Location: Food and Feed Safety Research
Title: Varied prevalence of Clostridium difficile in an integrated swine operation Authors
|Norman, Keri - TEXAS A&M UNIVERSITY|
|Scott, Morgan - TEXAS A&M UNIVERSITY|
|Brawley, Autumn - TEXAS A&M UNIVERSITY|
Submitted to: Anaerobe
Publication Type: Peer Reviewed Journal
Publication Acceptance Date: September 14, 2009
Publication Date: September 22, 2009
Repository URL: http://hdl.handle.net/10113/40216
Citation: Norman, K.N., Harvey, R.B., Scott, M.H., Hume, M.E., Andrews, K., Brawley, A.D. 2009. Varied prevalence of Clostridium difficile in an integrated swine operation. Anaerobe. 15:256-260. Interpretive Summary: Since 2003, there have been frequent outbreaks of hospital-associated infections by a new strain of the bacterium Clostridium difficile (Cd). This organism has been responsible for death and disease in thousands of humans in North America. Although the origin of this new strain is unknown, some in the medical community theorize that it could have come from pigs and may be a food-associated disease from pork. In our study, we sampled 1008 pigs for Cd and found that although 131 were positive for Cd, it was predominantly in young pigs and not market-age ones. Furthermore, the Cd strain did not appear to be the same as the human epidemic strain. These findings are of major economic importance to the swine industry in that they suggest pork is probably not a factor in transmission of this human disease.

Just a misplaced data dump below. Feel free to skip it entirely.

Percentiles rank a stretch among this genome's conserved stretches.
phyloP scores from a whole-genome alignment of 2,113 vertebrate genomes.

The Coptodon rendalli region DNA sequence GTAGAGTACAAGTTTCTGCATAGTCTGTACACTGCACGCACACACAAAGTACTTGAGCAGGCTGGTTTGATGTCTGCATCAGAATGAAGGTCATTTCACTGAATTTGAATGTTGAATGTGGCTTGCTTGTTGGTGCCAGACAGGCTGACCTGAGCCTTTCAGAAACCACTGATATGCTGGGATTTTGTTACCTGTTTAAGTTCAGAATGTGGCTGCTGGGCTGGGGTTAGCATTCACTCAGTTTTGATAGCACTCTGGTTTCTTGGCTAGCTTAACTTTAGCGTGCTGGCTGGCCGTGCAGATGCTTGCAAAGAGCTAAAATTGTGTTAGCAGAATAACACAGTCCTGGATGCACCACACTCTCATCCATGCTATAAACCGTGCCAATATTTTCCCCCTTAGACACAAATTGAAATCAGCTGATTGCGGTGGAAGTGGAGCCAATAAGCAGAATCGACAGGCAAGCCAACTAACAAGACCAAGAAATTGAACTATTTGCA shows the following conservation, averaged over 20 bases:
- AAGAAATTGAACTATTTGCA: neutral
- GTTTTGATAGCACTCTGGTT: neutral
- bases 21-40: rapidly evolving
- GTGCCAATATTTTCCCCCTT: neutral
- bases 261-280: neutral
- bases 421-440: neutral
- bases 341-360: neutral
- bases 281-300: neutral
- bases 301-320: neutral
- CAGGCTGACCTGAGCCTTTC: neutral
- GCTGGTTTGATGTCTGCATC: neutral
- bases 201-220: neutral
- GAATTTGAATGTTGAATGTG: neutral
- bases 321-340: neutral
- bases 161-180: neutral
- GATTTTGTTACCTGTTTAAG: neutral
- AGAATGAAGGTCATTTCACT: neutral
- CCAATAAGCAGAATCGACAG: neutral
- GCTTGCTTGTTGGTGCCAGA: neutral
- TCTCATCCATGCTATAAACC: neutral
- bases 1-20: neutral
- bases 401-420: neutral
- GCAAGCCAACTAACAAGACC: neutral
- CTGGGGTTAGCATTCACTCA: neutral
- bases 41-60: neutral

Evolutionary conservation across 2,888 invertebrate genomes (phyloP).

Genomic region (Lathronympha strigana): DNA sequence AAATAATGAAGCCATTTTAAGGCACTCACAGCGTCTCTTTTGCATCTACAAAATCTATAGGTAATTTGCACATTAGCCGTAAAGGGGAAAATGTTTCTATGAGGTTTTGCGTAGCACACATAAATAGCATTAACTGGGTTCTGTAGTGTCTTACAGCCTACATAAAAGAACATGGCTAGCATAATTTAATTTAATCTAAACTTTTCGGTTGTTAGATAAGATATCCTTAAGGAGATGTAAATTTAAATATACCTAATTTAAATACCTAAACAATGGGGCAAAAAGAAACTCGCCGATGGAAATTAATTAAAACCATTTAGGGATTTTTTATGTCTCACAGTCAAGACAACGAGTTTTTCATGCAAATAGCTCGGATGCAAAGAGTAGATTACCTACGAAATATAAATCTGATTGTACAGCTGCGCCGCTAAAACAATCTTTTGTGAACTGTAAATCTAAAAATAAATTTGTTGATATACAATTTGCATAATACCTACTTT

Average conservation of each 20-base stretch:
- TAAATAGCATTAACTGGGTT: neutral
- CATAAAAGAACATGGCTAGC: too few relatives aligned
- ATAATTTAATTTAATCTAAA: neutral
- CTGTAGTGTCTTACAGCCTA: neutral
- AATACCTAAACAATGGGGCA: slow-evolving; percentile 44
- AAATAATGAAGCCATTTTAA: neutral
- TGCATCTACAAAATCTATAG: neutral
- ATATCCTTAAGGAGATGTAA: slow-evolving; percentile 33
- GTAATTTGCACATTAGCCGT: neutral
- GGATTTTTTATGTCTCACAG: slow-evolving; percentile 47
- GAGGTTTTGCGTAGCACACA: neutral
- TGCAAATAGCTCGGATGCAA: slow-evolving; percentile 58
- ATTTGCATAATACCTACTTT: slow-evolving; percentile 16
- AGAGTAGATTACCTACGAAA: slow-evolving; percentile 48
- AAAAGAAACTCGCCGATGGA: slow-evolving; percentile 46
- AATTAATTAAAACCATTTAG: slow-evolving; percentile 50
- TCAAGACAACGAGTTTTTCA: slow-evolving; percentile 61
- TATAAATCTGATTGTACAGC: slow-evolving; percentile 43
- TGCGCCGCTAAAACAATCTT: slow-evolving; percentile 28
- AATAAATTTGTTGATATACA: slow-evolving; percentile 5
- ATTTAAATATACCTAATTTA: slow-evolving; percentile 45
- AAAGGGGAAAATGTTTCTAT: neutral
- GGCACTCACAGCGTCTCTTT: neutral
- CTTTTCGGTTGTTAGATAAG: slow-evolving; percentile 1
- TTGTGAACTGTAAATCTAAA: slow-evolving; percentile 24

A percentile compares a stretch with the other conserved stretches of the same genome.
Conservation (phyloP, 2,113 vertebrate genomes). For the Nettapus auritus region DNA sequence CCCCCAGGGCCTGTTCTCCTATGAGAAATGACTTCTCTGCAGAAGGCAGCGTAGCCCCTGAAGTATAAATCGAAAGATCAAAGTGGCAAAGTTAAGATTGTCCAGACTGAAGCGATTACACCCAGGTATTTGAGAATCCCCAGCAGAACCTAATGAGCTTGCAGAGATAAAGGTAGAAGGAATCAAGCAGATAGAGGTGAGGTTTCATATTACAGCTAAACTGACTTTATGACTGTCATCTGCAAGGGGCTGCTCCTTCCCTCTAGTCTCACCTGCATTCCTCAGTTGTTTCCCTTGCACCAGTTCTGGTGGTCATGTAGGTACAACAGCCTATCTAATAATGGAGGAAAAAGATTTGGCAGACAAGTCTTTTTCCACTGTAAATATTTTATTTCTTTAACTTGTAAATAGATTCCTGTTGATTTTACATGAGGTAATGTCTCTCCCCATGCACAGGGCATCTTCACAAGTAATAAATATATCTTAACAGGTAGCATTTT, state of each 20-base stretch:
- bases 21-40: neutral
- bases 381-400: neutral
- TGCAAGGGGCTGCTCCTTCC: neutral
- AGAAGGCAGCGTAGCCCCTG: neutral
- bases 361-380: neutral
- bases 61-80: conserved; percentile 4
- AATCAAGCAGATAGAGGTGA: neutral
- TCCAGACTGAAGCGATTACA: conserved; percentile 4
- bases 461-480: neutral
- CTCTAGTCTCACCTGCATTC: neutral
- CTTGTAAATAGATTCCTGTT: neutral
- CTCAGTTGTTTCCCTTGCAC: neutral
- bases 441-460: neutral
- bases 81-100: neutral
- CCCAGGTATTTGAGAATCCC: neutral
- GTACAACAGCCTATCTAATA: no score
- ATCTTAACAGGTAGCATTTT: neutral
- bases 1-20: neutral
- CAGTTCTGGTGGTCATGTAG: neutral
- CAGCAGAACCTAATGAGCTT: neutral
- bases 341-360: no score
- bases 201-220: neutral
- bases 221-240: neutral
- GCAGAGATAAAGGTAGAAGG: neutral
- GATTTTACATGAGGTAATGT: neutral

Technical Abstract: The objective of this study was to compare the prevalence of Clostridium difficile among different age and production groups of swine in a vertically integrated swine operation in Texas in 2006 and to compare our isolates to other animal and human isolates. Preliminary results are based on 131 C. difficile isolates arising from 1008 swine fecal samples and pork trim samples (overall prevalence of 13%). The prevalence (number positive/number tested in production type) of C. difficile was different between the groups (P less than 0.001), and was highest among farrowing barn inhabitants (predominantly piglets, but also included lactating sows and influent) at 36.5% (95/260), followed by 8.2% (10/122) for nursery, 6.5% (4/61) for pork products, 3.9% (15/382) for grower-finisher, and 3.8% (7/182) for breeding boars and sows. Of the 131 isolates, 119 were positive by PCR for both the toxin A (tcdA) and toxin B (tcdB) genes. All 131 isolates harbored the tcdC gene deletion and 130 of the isolates were positive for the cdtB binary toxin, typical of hyper-virulent toxin producing strains. All 131 isolates were resistant to cefoxitin, ciprofloxacin, and imipenem, whereas all were sensitive to metronidazole, piperacillin/tazobactam, amoxicillin/clavulanic acid, and vancomycin. The majority of isolates were resistant to clindamycin; resistant or intermediate to ampicillin; and sensitive to tetracycline and chloramphenicol. There was an increased (P less than 0.001) number of isolates for the timeframe of Sept.-Feb. compared to Mar.-Aug. C. difficile most commonly originated among farrowing barn-production types (primarily piglets) and not in grower/finisher production. Relatively low prevalence in late production suggests a low food safety risk; however, the isolates in our study may be considered more virulent because of the binary toxin and tcdC gene deletion, and similar isolates have been linked to outbreaks of C. difficile in hospitals of North America and Europe.